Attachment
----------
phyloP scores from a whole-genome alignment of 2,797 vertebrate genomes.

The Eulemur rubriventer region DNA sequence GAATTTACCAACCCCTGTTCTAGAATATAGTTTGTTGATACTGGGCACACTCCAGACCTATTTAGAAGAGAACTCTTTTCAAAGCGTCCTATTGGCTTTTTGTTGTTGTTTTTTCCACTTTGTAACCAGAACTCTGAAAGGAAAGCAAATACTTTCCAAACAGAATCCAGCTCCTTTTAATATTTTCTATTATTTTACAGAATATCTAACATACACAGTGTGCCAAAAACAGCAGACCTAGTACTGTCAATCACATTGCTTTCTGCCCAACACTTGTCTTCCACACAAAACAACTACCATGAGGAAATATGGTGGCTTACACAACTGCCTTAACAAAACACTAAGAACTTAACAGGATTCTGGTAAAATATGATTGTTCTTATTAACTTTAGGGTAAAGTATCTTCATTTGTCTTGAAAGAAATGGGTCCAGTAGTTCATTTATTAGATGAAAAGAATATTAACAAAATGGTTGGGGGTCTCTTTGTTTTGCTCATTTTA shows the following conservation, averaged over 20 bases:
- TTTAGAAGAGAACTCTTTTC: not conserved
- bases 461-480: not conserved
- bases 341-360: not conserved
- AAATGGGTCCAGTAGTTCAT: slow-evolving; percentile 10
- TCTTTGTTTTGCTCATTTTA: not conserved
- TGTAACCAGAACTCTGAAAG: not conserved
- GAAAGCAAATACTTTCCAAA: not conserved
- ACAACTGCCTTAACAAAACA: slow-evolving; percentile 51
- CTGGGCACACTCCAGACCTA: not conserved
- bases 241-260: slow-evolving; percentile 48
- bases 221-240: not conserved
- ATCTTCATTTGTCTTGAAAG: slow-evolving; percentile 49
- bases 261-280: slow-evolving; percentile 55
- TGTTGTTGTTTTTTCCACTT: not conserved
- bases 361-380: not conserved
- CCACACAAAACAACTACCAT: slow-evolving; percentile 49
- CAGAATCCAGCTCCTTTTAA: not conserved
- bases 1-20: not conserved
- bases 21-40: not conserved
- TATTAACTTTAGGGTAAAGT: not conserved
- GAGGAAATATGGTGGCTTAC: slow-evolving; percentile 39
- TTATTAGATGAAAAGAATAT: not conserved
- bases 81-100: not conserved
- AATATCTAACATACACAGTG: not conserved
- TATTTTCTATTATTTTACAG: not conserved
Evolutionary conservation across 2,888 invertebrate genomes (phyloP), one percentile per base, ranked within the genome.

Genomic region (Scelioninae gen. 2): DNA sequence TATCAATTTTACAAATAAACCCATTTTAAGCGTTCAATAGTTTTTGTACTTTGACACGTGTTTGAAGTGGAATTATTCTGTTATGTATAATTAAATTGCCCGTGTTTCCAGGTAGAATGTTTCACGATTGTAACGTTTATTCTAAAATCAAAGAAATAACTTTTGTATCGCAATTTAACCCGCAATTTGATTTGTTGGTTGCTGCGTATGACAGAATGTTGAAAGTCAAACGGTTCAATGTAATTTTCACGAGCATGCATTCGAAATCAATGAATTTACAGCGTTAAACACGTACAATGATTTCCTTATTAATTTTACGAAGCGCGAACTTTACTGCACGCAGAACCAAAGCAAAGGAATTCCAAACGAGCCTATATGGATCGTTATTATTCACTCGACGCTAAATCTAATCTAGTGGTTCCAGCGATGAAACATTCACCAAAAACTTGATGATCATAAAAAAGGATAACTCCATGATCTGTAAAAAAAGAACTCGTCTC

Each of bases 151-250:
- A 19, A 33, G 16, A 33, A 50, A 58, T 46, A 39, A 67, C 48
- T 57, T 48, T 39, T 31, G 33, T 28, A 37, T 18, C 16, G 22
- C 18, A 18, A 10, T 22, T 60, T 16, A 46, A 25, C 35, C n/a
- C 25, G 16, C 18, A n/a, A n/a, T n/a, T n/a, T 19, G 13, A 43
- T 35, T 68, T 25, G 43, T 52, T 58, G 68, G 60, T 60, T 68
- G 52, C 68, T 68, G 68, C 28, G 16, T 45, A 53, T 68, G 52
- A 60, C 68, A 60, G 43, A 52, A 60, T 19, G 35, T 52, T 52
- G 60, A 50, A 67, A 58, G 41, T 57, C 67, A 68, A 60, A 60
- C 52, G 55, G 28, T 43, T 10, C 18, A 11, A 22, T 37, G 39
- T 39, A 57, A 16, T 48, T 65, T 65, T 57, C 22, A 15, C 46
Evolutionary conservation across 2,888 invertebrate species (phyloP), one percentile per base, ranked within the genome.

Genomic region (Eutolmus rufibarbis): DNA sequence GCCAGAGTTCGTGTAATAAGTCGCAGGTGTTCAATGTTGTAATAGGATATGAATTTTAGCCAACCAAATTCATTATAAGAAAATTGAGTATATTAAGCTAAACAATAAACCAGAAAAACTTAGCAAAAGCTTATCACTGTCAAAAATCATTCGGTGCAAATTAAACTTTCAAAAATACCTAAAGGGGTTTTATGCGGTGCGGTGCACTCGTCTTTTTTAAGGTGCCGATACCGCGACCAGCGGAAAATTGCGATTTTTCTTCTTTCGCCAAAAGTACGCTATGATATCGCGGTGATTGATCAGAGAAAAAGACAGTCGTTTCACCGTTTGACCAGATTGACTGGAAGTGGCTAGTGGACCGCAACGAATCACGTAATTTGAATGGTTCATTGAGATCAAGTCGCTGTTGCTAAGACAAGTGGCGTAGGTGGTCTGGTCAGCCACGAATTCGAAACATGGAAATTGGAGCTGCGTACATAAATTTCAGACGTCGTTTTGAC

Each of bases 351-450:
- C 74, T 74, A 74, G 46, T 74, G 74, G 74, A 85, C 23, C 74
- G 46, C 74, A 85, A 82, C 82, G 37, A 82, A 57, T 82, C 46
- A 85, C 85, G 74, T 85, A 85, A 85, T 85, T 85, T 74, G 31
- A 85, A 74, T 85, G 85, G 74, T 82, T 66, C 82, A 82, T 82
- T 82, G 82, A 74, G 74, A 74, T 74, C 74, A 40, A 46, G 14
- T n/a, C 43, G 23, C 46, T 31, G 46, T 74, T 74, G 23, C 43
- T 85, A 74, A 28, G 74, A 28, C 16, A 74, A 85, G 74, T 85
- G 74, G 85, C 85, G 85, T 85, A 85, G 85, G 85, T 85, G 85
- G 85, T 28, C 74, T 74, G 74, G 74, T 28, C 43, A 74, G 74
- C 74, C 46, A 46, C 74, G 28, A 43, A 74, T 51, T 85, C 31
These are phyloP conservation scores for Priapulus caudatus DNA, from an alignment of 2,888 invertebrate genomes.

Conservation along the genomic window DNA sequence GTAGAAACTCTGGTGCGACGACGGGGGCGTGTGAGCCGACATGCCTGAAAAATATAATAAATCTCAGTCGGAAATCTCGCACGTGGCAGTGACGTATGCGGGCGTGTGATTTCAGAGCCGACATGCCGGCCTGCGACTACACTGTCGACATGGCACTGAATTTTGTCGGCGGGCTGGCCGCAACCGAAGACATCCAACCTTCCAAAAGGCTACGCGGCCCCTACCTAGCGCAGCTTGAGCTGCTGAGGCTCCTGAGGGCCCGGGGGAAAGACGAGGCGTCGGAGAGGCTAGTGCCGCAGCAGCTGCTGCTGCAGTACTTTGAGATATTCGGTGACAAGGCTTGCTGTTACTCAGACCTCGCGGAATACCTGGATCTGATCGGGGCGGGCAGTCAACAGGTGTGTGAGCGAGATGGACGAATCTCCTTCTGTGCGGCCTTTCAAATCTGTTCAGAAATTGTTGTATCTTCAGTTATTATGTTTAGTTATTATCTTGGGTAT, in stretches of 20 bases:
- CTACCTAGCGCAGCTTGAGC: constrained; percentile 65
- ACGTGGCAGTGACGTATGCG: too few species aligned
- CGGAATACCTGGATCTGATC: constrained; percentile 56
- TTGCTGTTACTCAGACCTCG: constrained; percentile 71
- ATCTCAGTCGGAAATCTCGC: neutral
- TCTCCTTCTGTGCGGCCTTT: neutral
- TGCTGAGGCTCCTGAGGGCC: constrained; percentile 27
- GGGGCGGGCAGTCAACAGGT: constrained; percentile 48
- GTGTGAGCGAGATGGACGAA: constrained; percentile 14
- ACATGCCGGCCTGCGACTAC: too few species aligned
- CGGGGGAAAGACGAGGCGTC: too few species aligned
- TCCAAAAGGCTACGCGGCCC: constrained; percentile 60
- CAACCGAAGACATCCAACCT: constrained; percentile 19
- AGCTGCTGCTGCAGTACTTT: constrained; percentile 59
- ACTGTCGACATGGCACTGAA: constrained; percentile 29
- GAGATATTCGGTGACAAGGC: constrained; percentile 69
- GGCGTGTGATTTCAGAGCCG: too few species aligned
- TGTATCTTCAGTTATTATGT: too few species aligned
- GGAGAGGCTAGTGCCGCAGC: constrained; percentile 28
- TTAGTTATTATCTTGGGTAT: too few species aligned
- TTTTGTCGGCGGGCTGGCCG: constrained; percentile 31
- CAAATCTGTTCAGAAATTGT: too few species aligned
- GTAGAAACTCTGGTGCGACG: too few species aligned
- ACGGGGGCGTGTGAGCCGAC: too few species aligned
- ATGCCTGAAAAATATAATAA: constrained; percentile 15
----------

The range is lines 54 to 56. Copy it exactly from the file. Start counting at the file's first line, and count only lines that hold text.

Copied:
These are phyloP conservation scores for Priapulus caudatus DNA, from an alignment of 2,888 invertebrate genomes.

Conservation along the genomic window DNA sequence GTAGAAACTCTGGTGCGACGACGGGGGCGTGTGAGCCGACATGCCTGAAAAATATAATAAATCTCAGTCGGAAATCTCGCACGTGGCAGTGACGTATGCGGGCGTGTGATTTCAGAGCCGACATGCCGGCCTGCGACTACACTGTCGACATGGCACTGAATTTTGTCGGCGGGCTGGCCGCAACCGAAGACATCCAACCTTCCAAAAGGCTACGCGGCCCCTACCTAGCGCAGCTTGAGCTGCTGAGGCTCCTGAGGGCCCGGGGGAAAGACGAGGCGTCGGAGAGGCTAGTGCCGCAGCAGCTGCTGCTGCAGTACTTTGAGATATTCGGTGACAAGGCTTGCTGTTACTCAGACCTCGCGGAATACCTGGATCTGATCGGGGCGGGCAGTCAACAGGTGTGTGAGCGAGATGGACGAATCTCCTTCTGTGCGGCCTTTCAAATCTGTTCAGAAATTGTTGTATCTTCAGTTATTATGTTTAGTTATTATCTTGGGTAT, in stretches of 20 bases:
- CTACCTAGCGCAGCTTGAGC: constrained; percentile 65